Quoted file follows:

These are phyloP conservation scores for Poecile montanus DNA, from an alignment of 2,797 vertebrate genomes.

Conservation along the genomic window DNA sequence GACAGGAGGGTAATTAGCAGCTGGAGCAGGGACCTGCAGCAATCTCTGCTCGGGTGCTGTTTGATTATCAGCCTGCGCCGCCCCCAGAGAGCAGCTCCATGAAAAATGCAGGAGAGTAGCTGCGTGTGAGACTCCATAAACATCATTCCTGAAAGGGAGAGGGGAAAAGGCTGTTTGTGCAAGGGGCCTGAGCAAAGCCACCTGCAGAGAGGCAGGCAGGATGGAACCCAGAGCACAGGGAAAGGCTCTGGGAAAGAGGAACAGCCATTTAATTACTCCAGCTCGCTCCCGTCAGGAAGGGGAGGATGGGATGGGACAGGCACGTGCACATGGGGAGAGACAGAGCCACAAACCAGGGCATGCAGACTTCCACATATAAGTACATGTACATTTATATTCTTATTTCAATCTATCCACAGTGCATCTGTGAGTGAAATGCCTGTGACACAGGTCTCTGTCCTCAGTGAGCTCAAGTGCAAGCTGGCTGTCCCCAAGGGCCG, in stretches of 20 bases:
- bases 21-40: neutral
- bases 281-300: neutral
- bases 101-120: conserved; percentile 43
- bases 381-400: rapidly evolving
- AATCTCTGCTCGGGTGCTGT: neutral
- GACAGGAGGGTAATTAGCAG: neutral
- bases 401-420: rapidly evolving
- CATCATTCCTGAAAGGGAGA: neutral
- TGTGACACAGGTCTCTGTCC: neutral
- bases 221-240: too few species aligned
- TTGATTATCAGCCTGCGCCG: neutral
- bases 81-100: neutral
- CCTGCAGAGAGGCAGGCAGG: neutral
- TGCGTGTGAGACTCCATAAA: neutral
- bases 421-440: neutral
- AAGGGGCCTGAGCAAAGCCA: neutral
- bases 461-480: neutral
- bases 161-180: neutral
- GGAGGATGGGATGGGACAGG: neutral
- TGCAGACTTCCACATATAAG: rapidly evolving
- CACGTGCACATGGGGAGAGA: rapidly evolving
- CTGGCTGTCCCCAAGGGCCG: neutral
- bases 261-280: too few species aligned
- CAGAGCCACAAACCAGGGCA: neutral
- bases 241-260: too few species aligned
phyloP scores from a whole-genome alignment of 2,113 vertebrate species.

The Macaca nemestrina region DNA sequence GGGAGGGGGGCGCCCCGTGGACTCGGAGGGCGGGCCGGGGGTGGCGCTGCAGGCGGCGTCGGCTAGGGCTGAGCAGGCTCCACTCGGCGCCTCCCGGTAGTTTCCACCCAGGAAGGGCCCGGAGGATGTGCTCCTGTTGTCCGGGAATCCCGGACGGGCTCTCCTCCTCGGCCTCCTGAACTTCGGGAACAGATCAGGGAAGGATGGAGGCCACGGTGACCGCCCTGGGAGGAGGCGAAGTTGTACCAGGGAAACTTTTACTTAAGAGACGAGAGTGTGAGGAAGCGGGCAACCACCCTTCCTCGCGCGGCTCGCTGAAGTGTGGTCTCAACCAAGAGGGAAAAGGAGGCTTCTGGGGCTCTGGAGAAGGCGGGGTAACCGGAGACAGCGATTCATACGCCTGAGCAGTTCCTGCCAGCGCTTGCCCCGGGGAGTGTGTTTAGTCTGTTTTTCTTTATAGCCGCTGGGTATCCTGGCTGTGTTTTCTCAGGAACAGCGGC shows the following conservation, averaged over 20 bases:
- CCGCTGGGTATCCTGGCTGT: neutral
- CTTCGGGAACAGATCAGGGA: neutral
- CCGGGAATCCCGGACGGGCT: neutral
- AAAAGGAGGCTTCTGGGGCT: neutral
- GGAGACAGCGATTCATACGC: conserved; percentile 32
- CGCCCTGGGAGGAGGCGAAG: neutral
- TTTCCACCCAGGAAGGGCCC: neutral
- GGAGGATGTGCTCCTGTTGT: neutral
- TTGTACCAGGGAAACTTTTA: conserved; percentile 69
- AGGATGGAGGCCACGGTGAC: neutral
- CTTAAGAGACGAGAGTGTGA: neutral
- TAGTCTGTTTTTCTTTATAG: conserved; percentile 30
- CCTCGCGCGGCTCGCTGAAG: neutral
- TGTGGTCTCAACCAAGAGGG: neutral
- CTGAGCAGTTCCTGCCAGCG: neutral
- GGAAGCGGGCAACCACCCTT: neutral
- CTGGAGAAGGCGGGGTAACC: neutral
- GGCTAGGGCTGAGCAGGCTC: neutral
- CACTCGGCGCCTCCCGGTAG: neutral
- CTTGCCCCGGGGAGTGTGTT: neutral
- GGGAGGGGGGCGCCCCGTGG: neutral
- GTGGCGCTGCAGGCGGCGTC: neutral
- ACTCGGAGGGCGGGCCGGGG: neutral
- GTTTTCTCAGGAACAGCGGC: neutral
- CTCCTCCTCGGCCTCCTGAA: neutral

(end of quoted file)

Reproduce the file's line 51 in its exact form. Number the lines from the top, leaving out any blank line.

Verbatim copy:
- GTGGCGCTGCAGGCGGCGTC: neutral